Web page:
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EU Citizens who exercise their right to free movement, by going in another Member State for the sole purpose of obtaining social assistance, not being economically active, may be excluded from certain social benefits, under EU Law- Judgement in Case- 333/2013, from November 2014, Elizabeta Dani, Florin Dani v. Jobcenter Leipzig.

In fact, two Romanian Nationals, Ms. Dano and her son Florin, referred a case to the Social Court- Leipzig, against Jobcenter Leipzig, related to the latter refusal to grant them benefits, i.e.: subsistence benefit (‘existenzsichernde Regelleistung’) and for her son, social allowance (‘Sozialgeld’), as well as a contribution to accommodation and heating costs. The ECJs’ response to that Court (which referred the matter for a preliminary ruling) was that nationals of EU Member States are entitled to claim equal treatment with nationals of the host Member State when their residence conditions are in accordance with the Directive 2004/38/EC of the European Parliament and of the Council of 29 April 2004 on the right of citizens of the Union and their family members to move and reside freely within the territory of the Member States. This means that, beside the fact under the Directive, the host Member State is not obliged to grant social assistance for the first there Months of residence, when an EU citizen is proven to be economically inactive (e.g.: not being trained in a profession, nonexistent previous work experience) he/she must have sufficient resources to provide for themselves (where the period of residence is longer than three months but less than five years). So that the scope of the Directive is to prevent such inactive EU citizens from taking advantage of the host Member States’ welfare system, for funding their means of subsistence. As a consequence, a Member State is entitled to refuse to grant social benefits to the aforementioned EU citizens. Inter alia, the Court points out that each individual case must be assessed on a case by case analysis, with no regard to the amount or nature of the benefits claimed. Finally, the Court ruled that when one doesn’t have sufficient resources for means of subsistence, the principle of non-discrimination on grounds of nationality is not to be relied on, given that a residence right cannot be claimed, according to the above mentioned Directive.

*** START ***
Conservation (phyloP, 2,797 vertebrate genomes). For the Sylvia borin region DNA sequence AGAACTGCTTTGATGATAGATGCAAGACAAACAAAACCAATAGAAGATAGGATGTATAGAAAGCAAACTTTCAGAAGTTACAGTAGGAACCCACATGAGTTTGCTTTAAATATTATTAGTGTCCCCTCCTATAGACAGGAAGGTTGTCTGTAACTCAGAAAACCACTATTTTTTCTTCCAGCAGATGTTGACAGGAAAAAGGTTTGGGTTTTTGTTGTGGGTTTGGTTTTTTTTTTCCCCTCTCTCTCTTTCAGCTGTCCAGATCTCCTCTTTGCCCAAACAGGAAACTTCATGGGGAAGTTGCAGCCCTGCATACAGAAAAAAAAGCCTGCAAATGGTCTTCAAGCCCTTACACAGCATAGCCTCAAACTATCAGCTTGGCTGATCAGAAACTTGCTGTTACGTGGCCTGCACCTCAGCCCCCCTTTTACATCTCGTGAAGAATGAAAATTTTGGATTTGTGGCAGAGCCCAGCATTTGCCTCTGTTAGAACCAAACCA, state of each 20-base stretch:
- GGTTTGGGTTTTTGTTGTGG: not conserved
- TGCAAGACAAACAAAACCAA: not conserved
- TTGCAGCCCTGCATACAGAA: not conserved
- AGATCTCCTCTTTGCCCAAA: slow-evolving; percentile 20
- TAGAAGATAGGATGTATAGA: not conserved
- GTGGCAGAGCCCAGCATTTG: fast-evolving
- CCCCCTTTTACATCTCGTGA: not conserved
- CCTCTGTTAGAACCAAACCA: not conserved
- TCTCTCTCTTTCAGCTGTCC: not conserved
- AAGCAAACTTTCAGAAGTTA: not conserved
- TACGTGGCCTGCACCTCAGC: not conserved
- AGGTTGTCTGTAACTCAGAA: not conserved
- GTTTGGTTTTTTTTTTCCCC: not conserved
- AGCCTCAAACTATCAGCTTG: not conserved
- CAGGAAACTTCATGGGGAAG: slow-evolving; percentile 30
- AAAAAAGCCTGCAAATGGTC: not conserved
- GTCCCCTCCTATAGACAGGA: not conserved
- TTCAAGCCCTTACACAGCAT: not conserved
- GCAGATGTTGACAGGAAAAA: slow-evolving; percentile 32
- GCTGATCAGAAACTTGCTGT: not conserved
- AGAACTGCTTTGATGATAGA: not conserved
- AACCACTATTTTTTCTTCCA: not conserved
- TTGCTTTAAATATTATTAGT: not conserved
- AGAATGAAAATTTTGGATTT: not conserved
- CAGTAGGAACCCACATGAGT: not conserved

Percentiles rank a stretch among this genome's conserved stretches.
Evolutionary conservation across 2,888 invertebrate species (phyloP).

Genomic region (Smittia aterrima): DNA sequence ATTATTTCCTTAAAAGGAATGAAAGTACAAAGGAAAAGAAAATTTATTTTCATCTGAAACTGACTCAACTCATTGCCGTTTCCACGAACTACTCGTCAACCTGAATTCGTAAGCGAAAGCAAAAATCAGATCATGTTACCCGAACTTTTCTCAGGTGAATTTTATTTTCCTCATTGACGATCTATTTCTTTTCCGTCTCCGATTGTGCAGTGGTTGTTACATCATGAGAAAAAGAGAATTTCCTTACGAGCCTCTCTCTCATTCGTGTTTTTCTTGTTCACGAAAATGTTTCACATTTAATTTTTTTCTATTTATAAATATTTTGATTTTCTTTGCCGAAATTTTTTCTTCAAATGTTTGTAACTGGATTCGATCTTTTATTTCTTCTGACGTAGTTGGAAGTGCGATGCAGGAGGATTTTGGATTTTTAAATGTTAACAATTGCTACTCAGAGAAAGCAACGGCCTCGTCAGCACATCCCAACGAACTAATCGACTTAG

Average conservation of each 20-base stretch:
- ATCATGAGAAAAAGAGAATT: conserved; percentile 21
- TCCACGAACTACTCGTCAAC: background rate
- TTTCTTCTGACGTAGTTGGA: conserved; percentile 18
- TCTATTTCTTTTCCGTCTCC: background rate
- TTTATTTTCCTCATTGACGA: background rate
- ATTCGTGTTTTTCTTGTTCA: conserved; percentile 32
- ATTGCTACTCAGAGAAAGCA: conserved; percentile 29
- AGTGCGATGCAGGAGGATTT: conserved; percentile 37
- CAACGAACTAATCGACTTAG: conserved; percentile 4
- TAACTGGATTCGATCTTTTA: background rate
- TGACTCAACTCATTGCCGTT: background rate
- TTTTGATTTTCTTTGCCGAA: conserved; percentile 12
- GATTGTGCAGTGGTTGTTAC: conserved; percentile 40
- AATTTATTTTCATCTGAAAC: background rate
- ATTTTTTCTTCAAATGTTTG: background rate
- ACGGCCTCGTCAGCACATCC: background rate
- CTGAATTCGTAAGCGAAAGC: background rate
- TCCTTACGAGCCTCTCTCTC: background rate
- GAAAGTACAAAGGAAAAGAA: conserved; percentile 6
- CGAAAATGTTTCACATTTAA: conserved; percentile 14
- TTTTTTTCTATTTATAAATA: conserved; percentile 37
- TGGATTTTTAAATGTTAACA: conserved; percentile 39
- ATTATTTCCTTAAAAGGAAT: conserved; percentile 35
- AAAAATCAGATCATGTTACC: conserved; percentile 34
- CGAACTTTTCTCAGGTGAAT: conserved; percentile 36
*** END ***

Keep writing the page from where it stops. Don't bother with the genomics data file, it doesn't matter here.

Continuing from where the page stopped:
Comments:
Is the ruling fair? Could it be regarded as an impediment to the freedom of movement of persons? To which extent an EU citizen is entitled to claim social benefits, within the EU, according to the principle of equality and non-discrimination (on grounds of nationality)? To be noted, that despite the bluntness of the said Judgment, the Court also stated that a case by case analysis is required regardless of the amount and nature of the social benefit. It is a fact that no Member State wants to receive “parasites” (economically inactive EU citizens), but where can a Member State draw the line, without being in breach of EU Law, with respect to discrimination and equality values? It remains to be seen how Member States, as hosts, will apply this Judgment…

Vatsouras Case C-22/08

August 4th, 2011 | Posted by DUCA LL.M in EU Law - (0 Comments)